Arts, Features

REVIEW: ‘Big Mouth’ underscores crude humor with heartfelt sentiment

Nick Kroll’s animated series “Big Mouth” premieres Sept. 29 on Netflix. PHOTO COURTESY WIKIMEDIA COMMONS

There are few people, if any, who will say they peaked in middle school.

For most, it’s a time best left forgotten, full of braces, growth spurts and outrageously uncomfortable first dates. It’s a time where everyone is trying to tell you something and all you want to do is ignore every single one of them. And, undeniably, it’s a time where one begins to discover their own body, as well as the bodies of others.

Netflix’s new animated adult comedy “Big Mouth” doubles down on all the uncomfortable parts of seventh grade — the good, the bad and, most certainly, the dirty and presents them in a funny, real and surprisingly touching (pun intended) way.

The show is from the minds of comedian Nick Kroll and co-creators Jennifer Flackett, Andrew Goldberg and Mark Levin.

It focuses on characters Nick (voiced by Kroll), Andrew (John Mulaney) and their classmates, a group of irreverent seventh-grade students that are slowly and painfully discovering the woes of puberty.

“Big Mouth” is unquestionably crude. It’s a show about puberty, sexual awakening and middle school romance, so there’s almost no way it couldn’t be.

But there’s a lot of heart and truth beneath the surface, and it doesn’t take long to empathize with at least one of the characters and their respective struggle. The show sells itself on a “remember when…” feeling, without becoming falsely nostalgic.

“Big Mouth” addresses puberty and teenage sexuality in a way that’s still fairly rare in television: candidly.

In its first five episodes alone, the show talks about everything and anything that pubescent teenagers face, including first menstruation and sudden urges. Once the initial shock passes, “Big Mouth” begins to create an interesting dialogue about all of these things.

The show is open and broad, and it spends as much time talking about queer issues and sexual uncertainty as it does on sexual puns. Occasionally, the jokes cross the line and spend a little too much time on uncomfortable subjects, but even then, it’s simple bathroom humor which, in small doses, can still be incredibly funny.

The show visualizes the students’ uneasy entrance into puberty as horned, hairy and invisible-to-everyone-else “hormone monsters.”

The monsters — the male one voiced by Kroll and the female counterpart by Maya Rudolph — appear at unwelcome times, suddenly changing the students’ mood or sexual desires.

The hormone monsters make for a number of the show’s best jokes, as well as some of its most relatable moments. Excellent writing can be attributed to the familiar feeling of being at odds with one’s own emotions and urges.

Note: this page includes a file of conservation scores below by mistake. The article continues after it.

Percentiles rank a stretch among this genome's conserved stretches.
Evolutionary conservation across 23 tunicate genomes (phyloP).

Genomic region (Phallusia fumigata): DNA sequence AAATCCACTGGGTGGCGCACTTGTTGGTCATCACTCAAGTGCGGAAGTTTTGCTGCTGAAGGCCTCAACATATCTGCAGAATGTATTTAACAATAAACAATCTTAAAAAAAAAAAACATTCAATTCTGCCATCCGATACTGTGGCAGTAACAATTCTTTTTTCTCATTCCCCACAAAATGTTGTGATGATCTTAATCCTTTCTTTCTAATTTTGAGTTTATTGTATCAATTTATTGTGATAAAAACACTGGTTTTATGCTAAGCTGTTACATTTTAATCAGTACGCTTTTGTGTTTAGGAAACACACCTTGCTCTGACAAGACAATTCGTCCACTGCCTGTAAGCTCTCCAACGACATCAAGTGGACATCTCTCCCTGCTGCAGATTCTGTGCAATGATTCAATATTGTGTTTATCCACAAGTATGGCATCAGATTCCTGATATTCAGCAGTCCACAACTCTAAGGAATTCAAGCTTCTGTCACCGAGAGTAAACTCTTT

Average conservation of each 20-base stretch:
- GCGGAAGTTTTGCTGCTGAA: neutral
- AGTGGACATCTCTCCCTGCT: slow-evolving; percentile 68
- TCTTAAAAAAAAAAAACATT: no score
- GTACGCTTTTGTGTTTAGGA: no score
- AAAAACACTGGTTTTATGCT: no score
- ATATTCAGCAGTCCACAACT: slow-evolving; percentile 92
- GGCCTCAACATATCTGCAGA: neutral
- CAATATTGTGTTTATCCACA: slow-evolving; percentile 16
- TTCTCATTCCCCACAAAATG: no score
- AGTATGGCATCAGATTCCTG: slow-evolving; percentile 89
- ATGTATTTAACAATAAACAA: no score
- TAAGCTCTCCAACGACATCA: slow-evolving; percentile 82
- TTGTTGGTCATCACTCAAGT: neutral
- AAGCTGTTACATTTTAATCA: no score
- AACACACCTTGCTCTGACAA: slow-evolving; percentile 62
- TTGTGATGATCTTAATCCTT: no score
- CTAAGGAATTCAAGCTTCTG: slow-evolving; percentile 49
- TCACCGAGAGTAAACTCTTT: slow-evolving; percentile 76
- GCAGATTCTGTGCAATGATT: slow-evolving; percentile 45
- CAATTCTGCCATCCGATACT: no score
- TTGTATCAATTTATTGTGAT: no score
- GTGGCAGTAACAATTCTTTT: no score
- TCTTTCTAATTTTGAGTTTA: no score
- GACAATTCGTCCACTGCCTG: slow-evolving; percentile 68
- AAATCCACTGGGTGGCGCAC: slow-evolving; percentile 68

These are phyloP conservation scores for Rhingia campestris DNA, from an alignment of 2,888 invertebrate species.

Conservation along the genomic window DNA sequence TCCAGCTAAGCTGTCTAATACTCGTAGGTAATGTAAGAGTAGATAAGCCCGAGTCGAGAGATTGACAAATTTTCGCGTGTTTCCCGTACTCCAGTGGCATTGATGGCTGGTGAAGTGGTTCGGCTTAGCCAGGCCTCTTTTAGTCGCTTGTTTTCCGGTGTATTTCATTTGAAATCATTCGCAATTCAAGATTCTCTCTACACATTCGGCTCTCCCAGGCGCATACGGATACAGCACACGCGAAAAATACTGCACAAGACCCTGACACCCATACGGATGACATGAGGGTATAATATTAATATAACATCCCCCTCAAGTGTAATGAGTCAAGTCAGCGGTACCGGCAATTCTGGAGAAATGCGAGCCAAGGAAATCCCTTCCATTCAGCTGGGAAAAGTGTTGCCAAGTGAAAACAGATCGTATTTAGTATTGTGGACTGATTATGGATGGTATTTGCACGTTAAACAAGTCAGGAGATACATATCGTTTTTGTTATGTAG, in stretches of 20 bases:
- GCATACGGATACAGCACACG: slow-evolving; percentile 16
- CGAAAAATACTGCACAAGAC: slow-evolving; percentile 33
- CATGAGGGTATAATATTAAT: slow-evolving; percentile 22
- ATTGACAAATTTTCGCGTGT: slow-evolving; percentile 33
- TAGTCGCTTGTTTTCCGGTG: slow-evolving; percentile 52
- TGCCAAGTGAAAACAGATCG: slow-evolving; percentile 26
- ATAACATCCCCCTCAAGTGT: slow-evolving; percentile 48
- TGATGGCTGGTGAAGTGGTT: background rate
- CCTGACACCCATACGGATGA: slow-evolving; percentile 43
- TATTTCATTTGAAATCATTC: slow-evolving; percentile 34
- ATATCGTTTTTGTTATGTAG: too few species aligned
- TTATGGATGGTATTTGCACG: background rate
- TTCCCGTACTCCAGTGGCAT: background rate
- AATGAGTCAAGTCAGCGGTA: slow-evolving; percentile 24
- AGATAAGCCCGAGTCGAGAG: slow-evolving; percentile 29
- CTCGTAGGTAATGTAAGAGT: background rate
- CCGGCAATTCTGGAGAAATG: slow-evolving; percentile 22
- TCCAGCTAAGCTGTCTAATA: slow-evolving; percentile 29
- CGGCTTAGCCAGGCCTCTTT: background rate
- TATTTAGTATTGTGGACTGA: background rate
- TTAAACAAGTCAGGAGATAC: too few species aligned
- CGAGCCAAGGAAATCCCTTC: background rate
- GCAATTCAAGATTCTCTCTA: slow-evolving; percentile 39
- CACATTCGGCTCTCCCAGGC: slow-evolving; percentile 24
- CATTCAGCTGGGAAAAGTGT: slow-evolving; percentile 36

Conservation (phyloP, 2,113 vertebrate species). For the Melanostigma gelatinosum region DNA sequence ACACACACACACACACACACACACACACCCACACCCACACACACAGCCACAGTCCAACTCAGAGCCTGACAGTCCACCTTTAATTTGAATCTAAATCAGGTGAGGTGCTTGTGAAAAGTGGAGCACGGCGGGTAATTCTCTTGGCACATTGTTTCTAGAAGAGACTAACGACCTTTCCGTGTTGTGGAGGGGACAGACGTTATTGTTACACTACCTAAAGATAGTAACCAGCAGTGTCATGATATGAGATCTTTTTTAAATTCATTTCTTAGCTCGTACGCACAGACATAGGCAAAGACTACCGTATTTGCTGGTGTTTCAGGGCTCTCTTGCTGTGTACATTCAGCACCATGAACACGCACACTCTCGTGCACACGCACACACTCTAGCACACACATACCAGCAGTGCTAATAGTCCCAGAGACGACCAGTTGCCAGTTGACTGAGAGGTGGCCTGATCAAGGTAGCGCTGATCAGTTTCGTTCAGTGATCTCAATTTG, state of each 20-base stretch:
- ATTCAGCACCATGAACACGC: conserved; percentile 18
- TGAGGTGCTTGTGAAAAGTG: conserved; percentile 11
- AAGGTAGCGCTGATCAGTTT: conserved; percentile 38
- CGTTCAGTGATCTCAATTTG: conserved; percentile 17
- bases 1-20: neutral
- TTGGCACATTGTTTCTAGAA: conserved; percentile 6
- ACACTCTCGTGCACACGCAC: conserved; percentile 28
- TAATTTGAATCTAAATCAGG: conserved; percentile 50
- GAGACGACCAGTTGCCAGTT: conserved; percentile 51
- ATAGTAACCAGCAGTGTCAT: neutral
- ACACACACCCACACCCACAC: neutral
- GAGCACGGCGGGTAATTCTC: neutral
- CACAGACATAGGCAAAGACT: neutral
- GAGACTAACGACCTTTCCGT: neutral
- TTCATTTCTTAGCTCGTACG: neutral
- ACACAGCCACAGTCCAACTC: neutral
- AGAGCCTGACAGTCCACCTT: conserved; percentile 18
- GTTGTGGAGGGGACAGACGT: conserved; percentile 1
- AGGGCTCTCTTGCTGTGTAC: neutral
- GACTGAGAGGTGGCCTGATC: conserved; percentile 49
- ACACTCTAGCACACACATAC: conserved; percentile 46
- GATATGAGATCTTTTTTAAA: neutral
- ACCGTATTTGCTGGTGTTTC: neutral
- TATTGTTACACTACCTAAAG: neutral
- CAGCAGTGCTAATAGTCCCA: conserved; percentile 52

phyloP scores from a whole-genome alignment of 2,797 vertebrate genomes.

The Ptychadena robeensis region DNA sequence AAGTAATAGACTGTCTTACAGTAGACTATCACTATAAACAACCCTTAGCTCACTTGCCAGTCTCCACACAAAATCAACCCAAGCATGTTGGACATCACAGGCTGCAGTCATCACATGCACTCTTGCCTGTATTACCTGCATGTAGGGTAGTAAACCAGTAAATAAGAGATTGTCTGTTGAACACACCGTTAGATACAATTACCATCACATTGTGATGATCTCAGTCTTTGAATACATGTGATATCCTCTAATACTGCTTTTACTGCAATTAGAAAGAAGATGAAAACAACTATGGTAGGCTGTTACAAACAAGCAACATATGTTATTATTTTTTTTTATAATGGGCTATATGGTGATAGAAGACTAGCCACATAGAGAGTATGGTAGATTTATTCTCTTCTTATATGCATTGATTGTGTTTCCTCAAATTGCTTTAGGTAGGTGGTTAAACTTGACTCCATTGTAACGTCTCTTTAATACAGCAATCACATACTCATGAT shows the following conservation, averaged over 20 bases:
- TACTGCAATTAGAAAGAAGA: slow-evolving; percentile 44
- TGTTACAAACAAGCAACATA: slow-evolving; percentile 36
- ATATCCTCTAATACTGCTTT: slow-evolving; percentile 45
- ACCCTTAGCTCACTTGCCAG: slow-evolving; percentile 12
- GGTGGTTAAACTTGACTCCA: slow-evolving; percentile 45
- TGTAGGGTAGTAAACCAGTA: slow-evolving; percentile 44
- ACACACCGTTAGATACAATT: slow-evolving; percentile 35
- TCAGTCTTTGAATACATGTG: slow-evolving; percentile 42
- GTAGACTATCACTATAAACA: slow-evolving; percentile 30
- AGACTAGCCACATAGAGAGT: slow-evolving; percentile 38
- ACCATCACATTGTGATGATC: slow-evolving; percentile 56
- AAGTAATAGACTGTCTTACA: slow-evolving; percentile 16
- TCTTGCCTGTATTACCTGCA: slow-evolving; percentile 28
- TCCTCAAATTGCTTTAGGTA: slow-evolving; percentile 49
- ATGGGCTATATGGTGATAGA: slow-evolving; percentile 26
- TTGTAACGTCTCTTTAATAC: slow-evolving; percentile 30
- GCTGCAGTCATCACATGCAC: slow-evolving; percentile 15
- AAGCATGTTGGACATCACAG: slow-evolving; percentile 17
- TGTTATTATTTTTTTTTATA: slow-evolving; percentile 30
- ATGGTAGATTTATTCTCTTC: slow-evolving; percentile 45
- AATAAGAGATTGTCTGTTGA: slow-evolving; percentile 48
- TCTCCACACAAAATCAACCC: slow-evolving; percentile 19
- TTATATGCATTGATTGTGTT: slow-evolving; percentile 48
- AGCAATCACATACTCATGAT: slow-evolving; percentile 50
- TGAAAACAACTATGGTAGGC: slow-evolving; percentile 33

As the animated teens argue and eventually concede to their baser needs, an uneasy sense of familiarity creeps in that’s hard to shake.

In the show, Andrew (voiced by Mulaney) said, “You’re right. Why do you always have to be right?” after the hormone monster convinces him to pleasure himself

The writers of “Big Mouth” find plenty of humor outside of the bathroom, too.

The sign outside of the students’ school offers up a number of quick visual gags. Musical parodies of bands like R.E.M. and Queen add a hilarious absurdity to a number of the episodes. Various characters talk to the ghost of Duke Ellington, who lives in Nick’s attic.

Each one is packed with more and more callbacks to previous jokes. Clever fourth-wall breaks are used sparingly but effectively, and there are even jokes directly about the fact that the viewer is probably binge watching the episodes.

Much of the show’s hilarity comes from the incredible amount of talent in its voice cast. Mulaney, who recently starred in “Oh, Hello on Broadway” with Kroll, joins a cast that includes comedians Fred Armisen, Jordan Peele, Jason Mantzoukas and Jenny Slate.

The list of guest voices is just as star-studded, featuring Jon Hamm, Zach Woods, Kat Dennings and Kristen Wiig in roles as varied as sentient pillows and talking scallops. Many of these actors have done voice work before, and the whole show sometimes feels like a game of matching the voice to the celebrity.

Everyone watching “Big Mouth” has experienced the stage of life it is depicting, and much of its appeal is in this universality of its subject matter. It’s not a part of life that many people look back on fondly, but it’s one that is still incredibly important.

“Big Mouth” is one of the best representations of the uncertainty and embarrassment of puberty out there. If you can make it past the vulgar humor, it’s worth a watch, if not for anything else but remembering those repressed seventh-grade memories.

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